The licensing and regulation of HIV tests

Published: 30 June 2012

  • HIV tests are not approved for use in the same way as HIV drugs.
  • The system is not as rigorous or as transparent.

Whereas new anti-HIV drugs can only be made available to doctors and patients after completing a rigorous process of clinical trials and approval by regulatory agencies, the situation for HIV diagnostic tests is different.

In the United States, while there are differences in the detail, the basic principles of approval of drugs and diagnostic tests are comparable.

However in the UK and Europe, the regulatory environment for diagnostic tests is not as strict or as transparent as it is for drugs. Supporters argue that the system allows companies to make innovations available quickly, while meeting safety standards. An example would be fourth-generation tests, introduced in Europe over a decade before becoming available in the United States. However critics say that products can be brought to market without their performance or safety being demonstrated, and with limited safeguards.

Concerns about the limitations of regulation highlight the value of being tested by a medical professional who has the support of experienced laboratory staff. These professionals are able to select diagnostic equipment that which has proven to be accurate and interpret the results appropriately. Perhaps most importantly, if a test result is unclear or if it may be positive, they are able to re-test samples with alternative, confirmatory tests in order to be sure of the correct diagnosis.

This is not the case for home testing kits sold illegally through the internet.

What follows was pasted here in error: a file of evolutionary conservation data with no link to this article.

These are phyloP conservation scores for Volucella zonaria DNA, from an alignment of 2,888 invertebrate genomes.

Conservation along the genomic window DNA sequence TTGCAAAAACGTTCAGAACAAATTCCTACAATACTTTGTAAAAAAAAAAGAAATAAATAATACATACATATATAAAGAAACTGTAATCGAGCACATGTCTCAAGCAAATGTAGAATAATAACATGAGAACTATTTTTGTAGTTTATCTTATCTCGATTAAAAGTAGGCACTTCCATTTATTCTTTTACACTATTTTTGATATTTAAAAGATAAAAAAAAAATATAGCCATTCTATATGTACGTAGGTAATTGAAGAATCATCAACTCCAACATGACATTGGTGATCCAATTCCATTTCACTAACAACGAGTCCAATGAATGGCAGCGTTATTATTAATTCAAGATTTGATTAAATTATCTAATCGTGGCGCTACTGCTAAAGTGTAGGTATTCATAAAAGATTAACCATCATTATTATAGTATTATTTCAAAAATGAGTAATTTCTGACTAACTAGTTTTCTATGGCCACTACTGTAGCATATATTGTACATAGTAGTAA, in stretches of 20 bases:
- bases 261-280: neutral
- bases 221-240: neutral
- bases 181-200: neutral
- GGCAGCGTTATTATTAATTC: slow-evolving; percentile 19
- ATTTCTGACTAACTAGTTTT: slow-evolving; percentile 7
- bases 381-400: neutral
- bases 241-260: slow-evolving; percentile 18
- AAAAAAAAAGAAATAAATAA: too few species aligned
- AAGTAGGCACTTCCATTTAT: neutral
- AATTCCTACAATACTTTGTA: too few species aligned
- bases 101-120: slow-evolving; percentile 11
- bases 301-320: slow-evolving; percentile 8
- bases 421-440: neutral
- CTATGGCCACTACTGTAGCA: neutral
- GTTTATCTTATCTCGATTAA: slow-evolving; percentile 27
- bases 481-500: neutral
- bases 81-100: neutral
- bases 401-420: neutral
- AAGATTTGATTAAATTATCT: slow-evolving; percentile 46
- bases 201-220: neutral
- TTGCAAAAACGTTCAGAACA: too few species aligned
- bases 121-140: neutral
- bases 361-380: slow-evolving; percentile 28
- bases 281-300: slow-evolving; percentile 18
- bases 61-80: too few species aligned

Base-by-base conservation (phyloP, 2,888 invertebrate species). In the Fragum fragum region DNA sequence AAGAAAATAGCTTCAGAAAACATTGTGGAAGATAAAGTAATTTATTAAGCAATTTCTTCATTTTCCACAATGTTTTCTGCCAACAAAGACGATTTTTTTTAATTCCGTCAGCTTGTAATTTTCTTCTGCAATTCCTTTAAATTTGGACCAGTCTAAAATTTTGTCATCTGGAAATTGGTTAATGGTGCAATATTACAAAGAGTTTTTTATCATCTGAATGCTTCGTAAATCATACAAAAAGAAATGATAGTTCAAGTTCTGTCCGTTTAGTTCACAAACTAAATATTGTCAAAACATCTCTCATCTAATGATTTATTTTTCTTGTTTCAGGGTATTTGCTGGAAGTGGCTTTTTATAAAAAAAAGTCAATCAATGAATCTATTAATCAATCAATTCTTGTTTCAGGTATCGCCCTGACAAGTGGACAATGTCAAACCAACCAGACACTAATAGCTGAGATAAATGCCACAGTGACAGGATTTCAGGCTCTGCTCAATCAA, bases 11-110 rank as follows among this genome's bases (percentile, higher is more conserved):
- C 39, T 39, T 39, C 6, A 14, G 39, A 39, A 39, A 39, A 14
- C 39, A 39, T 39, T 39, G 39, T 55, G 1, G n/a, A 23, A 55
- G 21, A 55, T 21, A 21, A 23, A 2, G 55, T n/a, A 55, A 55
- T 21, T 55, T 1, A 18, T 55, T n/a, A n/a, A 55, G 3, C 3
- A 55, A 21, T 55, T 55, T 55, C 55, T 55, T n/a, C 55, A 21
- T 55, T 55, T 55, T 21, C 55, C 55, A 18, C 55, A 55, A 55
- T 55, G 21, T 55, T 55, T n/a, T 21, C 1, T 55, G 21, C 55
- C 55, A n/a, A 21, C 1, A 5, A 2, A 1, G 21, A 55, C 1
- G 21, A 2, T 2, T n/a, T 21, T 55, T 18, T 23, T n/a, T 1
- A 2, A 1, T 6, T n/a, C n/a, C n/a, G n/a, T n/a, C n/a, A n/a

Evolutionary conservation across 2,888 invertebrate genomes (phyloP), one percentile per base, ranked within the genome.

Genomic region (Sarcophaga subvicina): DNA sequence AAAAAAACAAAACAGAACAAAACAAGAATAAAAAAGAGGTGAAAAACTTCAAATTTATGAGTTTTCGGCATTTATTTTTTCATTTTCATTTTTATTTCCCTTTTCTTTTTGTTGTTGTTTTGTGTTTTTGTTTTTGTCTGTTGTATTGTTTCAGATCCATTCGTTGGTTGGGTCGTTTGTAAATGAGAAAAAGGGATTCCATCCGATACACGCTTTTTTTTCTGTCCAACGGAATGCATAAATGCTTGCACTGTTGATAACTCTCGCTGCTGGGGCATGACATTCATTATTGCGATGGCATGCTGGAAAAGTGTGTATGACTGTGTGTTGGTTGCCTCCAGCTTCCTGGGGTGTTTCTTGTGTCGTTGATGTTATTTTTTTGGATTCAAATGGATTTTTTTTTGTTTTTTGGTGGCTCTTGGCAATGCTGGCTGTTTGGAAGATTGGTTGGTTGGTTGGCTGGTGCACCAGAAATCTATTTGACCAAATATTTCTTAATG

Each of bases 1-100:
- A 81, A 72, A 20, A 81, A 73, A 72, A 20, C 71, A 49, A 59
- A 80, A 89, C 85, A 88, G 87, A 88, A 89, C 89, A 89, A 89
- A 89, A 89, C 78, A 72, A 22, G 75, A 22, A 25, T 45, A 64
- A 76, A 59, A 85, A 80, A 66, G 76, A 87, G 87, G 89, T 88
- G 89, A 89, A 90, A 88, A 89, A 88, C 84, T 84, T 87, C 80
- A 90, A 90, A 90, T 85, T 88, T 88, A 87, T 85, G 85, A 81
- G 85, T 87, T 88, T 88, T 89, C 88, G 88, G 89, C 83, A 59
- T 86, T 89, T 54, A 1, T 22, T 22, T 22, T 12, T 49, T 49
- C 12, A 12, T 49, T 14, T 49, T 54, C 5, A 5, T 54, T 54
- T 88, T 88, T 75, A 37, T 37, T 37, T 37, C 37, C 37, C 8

Experts, including the British Association for Sexual Health and HIV, note that the CE-mark is not, in itself, a guarantee of quality.1,2,3

The regulatory system

The regulatory system is defined in a series of European Union directives, which have been put into UK law as the Medical Devices Regulations 2002 and are implemented across Europe by different national regulatory agencies. In the UK, this is the Medicines and Healthcare Products Regulatory Agency (MHRA).

However the national agencies do not themselves scrutinise safety and effectiveness data. They accredit and audit private companies called ‘notified bodies’ which make independent judgments about whether a medical device complies with EU directives. Products which are approved by a notified body can display the CE mark, the European safety standard.

In 2011, there were 76 notified bodies in the EU, including six in the UK. One of them is BSI, which also issues the kitemark symbol that is seen on many household and industrial products.

Manufacturers should provide the notified body with a precise definition of the intended use of the device. They should provide evidence that the device meets safety requirements.

They should also demonstrate to the notified body that the device meets certain technical specifications.4 In the case of HIV diagnostic tests, these include:

  • Sensitivity of at least 99.5%, based on testing at least 400 samples that are positive for HIV-1 (including 40 with non-B subtypes) and 100 samples that are positive for HIV-2.
  • Specificity of at least 99.5% (99% for rapid tests), based on testing at least 5000 unselected samples as well as 200 samples from hospital patients and 100 samples from people with medical conditions that could potentially skew test results (pregnancy, rheumatoid arthritis, other viral infections, etc.).
  • The ability to detect recent infection “has to represent the state of the art” but there is no quantified target.

Systems for long-term monitoring of the quality and outcomes with use of products are minimal. However, if reports of problems do emerge, the notified body can order the manufacturer to remove the CE mark.